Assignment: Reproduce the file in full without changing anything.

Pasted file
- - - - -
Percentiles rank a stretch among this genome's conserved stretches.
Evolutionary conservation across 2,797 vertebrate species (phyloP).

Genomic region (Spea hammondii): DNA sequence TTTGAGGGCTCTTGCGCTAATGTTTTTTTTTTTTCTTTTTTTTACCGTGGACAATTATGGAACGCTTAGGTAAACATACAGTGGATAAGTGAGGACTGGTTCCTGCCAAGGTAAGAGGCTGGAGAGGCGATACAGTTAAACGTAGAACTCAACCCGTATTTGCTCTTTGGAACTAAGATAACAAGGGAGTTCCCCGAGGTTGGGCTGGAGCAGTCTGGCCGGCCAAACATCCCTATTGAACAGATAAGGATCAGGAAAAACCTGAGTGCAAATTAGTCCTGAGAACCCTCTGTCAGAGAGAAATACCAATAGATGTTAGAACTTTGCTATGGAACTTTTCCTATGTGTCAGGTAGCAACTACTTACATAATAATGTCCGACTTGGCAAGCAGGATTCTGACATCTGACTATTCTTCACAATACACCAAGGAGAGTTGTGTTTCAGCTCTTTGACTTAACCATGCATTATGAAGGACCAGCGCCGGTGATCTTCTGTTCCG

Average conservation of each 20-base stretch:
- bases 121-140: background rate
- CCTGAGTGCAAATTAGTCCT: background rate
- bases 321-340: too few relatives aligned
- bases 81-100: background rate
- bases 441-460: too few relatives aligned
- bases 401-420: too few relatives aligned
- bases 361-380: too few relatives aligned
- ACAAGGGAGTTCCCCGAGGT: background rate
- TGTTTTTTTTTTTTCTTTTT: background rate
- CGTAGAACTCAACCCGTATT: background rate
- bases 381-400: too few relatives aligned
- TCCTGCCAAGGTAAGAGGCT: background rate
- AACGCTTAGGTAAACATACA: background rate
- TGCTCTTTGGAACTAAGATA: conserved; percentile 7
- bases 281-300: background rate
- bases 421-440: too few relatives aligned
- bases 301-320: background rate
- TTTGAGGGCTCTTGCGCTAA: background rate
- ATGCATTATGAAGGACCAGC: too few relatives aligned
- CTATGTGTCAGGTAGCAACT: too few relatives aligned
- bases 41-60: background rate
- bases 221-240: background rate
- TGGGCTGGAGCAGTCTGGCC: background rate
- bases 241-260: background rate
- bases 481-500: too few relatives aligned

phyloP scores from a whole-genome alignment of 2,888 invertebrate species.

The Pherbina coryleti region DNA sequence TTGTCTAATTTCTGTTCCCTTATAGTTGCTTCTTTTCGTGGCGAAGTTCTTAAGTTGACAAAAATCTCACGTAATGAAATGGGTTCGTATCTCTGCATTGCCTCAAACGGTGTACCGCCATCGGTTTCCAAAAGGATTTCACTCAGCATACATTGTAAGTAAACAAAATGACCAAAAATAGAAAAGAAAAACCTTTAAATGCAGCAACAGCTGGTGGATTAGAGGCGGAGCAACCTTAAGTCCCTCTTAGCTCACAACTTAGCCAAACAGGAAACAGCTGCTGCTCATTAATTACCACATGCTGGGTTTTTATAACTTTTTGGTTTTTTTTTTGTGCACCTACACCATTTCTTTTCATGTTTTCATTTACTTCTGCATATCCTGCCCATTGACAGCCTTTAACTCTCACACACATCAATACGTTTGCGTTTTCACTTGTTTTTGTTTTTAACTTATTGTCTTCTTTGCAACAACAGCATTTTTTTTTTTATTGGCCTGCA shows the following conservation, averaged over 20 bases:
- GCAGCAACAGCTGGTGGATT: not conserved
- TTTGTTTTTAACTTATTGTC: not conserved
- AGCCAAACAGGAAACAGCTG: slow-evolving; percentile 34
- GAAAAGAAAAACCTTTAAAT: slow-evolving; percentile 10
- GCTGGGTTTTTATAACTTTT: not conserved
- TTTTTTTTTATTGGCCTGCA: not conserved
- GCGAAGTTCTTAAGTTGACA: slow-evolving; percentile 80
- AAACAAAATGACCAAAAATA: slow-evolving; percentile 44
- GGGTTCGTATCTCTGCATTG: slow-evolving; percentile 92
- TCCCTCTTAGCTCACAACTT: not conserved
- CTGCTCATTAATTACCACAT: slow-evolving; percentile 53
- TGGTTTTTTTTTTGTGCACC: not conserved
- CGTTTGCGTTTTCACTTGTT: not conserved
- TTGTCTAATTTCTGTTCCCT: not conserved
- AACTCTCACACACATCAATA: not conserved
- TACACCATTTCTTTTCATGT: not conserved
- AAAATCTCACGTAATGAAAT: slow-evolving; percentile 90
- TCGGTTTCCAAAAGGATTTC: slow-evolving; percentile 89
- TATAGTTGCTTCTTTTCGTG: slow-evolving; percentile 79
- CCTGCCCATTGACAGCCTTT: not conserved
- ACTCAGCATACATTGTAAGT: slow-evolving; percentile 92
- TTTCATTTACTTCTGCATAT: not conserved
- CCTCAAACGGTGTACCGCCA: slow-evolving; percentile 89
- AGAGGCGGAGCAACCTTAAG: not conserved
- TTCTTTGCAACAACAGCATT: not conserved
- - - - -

Percentiles rank a stretch among this genome's conserved stretches.
Evolutionary conservation across 2,797 vertebrate species (phyloP).

Genomic region (Spea hammondii): DNA sequence TTTGAGGGCTCTTGCGCTAATGTTTTTTTTTTTTCTTTTTTTTACCGTGGACAATTATGGAACGCTTAGGTAAACATACAGTGGATAAGTGAGGACTGGTTCCTGCCAAGGTAAGAGGCTGGAGAGGCGATACAGTTAAACGTAGAACTCAACCCGTATTTGCTCTTTGGAACTAAGATAACAAGGGAGTTCCCCGAGGTTGGGCTGGAGCAGTCTGGCCGGCCAAACATCCCTATTGAACAGATAAGGATCAGGAAAAACCTGAGTGCAAATTAGTCCTGAGAACCCTCTGTCAGAGAGAAATACCAATAGATGTTAGAACTTTGCTATGGAACTTTTCCTATGTGTCAGGTAGCAACTACTTACATAATAATGTCCGACTTGGCAAGCAGGATTCTGACATCTGACTATTCTTCACAATACACCAAGGAGAGTTGTGTTTCAGCTCTTTGACTTAACCATGCATTATGAAGGACCAGCGCCGGTGATCTTCTGTTCCG

Average conservation of each 20-base stretch:
- bases 121-140: background rate
- CCTGAGTGCAAATTAGTCCT: background rate
- bases 321-340: too few relatives aligned
- bases 81-100: background rate
- bases 441-460: too few relatives aligned
- bases 401-420: too few relatives aligned
- bases 361-380: too few relatives aligned
- ACAAGGGAGTTCCCCGAGGT: background rate
- TGTTTTTTTTTTTTCTTTTT: background rate
- CGTAGAACTCAACCCGTATT: background rate
- bases 381-400: too few relatives aligned
- TCCTGCCAAGGTAAGAGGCT: background rate
- AACGCTTAGGTAAACATACA: background rate
- TGCTCTTTGGAACTAAGATA: conserved; percentile 7
- bases 281-300: background rate
- bases 421-440: too few relatives aligned
- bases 301-320: background rate
- TTTGAGGGCTCTTGCGCTAA: background rate
- ATGCATTATGAAGGACCAGC: too few relatives aligned
- CTATGTGTCAGGTAGCAACT: too few relatives aligned
- bases 41-60: background rate
- bases 221-240: background rate
- TGGGCTGGAGCAGTCTGGCC: background rate
- bases 241-260: background rate
- bases 481-500: too few relatives aligned

phyloP scores from a whole-genome alignment of 2,888 invertebrate species.

The Pherbina coryleti region DNA sequence TTGTCTAATTTCTGTTCCCTTATAGTTGCTTCTTTTCGTGGCGAAGTTCTTAAGTTGACAAAAATCTCACGTAATGAAATGGGTTCGTATCTCTGCATTGCCTCAAACGGTGTACCGCCATCGGTTTCCAAAAGGATTTCACTCAGCATACATTGTAAGTAAACAAAATGACCAAAAATAGAAAAGAAAAACCTTTAAATGCAGCAACAGCTGGTGGATTAGAGGCGGAGCAACCTTAAGTCCCTCTTAGCTCACAACTTAGCCAAACAGGAAACAGCTGCTGCTCATTAATTACCACATGCTGGGTTTTTATAACTTTTTGGTTTTTTTTTTGTGCACCTACACCATTTCTTTTCATGTTTTCATTTACTTCTGCATATCCTGCCCATTGACAGCCTTTAACTCTCACACACATCAATACGTTTGCGTTTTCACTTGTTTTTGTTTTTAACTTATTGTCTTCTTTGCAACAACAGCATTTTTTTTTTTATTGGCCTGCA shows the following conservation, averaged over 20 bases:
- GCAGCAACAGCTGGTGGATT: not conserved
- TTTGTTTTTAACTTATTGTC: not conserved
- AGCCAAACAGGAAACAGCTG: slow-evolving; percentile 34
- GAAAAGAAAAACCTTTAAAT: slow-evolving; percentile 10
- GCTGGGTTTTTATAACTTTT: not conserved
- TTTTTTTTTATTGGCCTGCA: not conserved
- GCGAAGTTCTTAAGTTGACA: slow-evolving; percentile 80
- AAACAAAATGACCAAAAATA: slow-evolving; percentile 44
- GGGTTCGTATCTCTGCATTG: slow-evolving; percentile 92
- TCCCTCTTAGCTCACAACTT: not conserved
- CTGCTCATTAATTACCACAT: slow-evolving; percentile 53
- TGGTTTTTTTTTTGTGCACC: not conserved
- CGTTTGCGTTTTCACTTGTT: not conserved
- TTGTCTAATTTCTGTTCCCT: not conserved
- AACTCTCACACACATCAATA: not conserved
- TACACCATTTCTTTTCATGT: not conserved
- AAAATCTCACGTAATGAAAT: slow-evolving; percentile 90
- TCGGTTTCCAAAAGGATTTC: slow-evolving; percentile 89
- TATAGTTGCTTCTTTTCGTG: slow-evolving; percentile 79
- CCTGCCCATTGACAGCCTTT: not conserved
- ACTCAGCATACATTGTAAGT: slow-evolving; percentile 92
- TTTCATTTACTTCTGCATAT: not conserved
- CCTCAAACGGTGTACCGCCA: slow-evolving; percentile 89
- AGAGGCGGAGCAACCTTAAG: not conserved
- TTCTTTGCAACAACAGCATT: not conserved